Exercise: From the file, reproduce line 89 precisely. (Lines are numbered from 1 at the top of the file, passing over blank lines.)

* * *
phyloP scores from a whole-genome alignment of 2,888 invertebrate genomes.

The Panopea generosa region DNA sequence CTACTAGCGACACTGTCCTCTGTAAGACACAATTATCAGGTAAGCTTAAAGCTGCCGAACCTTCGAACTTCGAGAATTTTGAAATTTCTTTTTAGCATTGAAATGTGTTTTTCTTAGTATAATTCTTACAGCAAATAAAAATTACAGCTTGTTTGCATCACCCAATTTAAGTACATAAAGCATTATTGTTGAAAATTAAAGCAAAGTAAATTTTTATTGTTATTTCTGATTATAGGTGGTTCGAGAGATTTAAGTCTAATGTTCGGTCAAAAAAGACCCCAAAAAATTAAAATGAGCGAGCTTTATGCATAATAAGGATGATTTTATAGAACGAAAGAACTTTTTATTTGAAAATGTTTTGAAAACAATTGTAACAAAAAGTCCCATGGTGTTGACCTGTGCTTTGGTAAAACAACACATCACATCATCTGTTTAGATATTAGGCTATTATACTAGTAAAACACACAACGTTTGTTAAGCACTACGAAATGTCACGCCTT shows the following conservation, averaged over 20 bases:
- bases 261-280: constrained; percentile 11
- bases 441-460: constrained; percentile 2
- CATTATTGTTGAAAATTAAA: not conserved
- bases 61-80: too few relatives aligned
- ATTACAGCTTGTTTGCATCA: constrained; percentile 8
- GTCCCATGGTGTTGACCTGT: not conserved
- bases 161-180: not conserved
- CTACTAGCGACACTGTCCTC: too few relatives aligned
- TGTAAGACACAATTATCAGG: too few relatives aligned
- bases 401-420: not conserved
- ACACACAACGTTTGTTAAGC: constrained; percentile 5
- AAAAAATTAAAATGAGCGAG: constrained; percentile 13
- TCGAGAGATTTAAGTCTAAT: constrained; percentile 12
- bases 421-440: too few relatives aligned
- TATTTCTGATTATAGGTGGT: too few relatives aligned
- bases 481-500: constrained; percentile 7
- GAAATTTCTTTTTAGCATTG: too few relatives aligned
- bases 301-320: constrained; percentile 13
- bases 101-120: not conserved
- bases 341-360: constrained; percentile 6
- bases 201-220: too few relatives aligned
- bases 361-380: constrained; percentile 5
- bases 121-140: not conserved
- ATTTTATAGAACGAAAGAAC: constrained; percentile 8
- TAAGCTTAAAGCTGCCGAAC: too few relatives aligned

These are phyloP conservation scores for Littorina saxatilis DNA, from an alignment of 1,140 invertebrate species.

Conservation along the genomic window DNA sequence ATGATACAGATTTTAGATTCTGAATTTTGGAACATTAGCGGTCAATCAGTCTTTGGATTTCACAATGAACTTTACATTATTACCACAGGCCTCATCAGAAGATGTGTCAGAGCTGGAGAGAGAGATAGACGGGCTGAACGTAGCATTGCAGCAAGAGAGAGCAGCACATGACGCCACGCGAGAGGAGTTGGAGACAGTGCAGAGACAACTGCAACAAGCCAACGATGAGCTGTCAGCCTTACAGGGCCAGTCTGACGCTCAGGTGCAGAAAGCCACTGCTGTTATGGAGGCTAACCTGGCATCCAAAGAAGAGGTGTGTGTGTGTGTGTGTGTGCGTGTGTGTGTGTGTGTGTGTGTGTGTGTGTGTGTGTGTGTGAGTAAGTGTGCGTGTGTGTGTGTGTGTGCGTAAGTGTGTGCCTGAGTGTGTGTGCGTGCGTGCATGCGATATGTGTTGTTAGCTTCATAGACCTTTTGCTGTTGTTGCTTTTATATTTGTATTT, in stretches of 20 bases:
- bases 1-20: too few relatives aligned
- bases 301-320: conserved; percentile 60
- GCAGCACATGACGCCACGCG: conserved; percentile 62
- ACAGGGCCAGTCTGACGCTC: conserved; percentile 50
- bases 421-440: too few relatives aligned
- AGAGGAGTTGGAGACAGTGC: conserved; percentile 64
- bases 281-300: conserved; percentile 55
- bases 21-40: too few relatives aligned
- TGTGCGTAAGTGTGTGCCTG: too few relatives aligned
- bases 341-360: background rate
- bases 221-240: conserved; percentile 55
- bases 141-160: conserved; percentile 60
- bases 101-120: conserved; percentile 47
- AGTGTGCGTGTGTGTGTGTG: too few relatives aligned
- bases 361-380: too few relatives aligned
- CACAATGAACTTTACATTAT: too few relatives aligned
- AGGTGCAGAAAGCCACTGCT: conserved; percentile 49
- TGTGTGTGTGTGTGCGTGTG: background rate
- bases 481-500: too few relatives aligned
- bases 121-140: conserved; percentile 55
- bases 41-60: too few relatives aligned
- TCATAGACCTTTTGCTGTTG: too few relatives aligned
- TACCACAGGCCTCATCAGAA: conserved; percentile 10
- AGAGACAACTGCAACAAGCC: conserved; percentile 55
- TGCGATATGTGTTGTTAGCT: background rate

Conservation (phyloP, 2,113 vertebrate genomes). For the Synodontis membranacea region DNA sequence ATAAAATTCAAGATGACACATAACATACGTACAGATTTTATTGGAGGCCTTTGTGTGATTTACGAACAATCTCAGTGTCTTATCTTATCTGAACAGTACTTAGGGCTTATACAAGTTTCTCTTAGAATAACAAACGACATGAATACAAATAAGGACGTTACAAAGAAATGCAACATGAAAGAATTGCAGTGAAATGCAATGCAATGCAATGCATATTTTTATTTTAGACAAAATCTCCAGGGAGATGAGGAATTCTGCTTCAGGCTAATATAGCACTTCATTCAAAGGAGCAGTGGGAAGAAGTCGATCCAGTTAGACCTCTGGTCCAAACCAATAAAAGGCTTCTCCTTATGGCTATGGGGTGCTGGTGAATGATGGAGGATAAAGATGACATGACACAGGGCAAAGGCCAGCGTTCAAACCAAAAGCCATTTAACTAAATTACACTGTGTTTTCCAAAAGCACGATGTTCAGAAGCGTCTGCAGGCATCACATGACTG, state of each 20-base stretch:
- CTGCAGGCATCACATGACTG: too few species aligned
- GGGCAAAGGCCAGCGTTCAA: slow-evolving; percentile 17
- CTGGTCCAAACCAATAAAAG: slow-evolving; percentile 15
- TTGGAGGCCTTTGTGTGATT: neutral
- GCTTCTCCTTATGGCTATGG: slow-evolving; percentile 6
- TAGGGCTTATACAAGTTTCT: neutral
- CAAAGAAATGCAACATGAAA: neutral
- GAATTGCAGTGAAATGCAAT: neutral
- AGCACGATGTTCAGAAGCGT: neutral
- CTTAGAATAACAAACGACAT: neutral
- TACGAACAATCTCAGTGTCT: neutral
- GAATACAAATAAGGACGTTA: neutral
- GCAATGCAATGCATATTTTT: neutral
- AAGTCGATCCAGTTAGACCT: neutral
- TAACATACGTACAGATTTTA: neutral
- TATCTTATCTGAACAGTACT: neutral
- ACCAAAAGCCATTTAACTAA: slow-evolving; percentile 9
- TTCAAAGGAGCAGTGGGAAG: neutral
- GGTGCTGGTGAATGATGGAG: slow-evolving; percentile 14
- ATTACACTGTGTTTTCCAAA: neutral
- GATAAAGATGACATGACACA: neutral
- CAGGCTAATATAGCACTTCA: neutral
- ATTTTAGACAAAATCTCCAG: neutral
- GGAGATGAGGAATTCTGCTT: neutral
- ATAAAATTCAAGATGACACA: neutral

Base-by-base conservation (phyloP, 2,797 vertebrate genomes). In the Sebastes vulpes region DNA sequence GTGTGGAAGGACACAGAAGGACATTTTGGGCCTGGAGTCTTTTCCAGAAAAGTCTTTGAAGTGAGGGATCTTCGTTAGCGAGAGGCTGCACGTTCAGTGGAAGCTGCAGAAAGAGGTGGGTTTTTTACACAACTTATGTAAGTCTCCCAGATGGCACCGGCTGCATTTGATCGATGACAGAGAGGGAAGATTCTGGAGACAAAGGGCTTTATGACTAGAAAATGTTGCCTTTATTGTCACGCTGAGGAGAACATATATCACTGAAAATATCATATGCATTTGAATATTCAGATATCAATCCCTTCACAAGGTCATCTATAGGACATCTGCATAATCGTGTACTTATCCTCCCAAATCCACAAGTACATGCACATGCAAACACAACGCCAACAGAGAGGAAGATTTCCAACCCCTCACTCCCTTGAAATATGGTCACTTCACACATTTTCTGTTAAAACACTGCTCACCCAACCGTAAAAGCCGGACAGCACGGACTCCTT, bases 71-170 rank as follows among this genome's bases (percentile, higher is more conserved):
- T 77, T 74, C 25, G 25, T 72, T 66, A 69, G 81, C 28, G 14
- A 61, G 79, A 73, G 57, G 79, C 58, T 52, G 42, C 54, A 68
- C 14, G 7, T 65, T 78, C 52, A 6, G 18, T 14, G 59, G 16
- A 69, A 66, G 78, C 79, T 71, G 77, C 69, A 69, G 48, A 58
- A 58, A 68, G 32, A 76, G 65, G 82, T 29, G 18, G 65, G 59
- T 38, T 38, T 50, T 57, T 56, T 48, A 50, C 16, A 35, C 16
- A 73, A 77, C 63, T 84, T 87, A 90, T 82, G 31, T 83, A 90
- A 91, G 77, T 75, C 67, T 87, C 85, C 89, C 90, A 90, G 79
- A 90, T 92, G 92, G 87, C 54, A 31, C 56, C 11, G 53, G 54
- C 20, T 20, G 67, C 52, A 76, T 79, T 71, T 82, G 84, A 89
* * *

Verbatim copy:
- A 91, G 77, T 75, C 67, T 87, C 85, C 89, C 90, A 90, G 79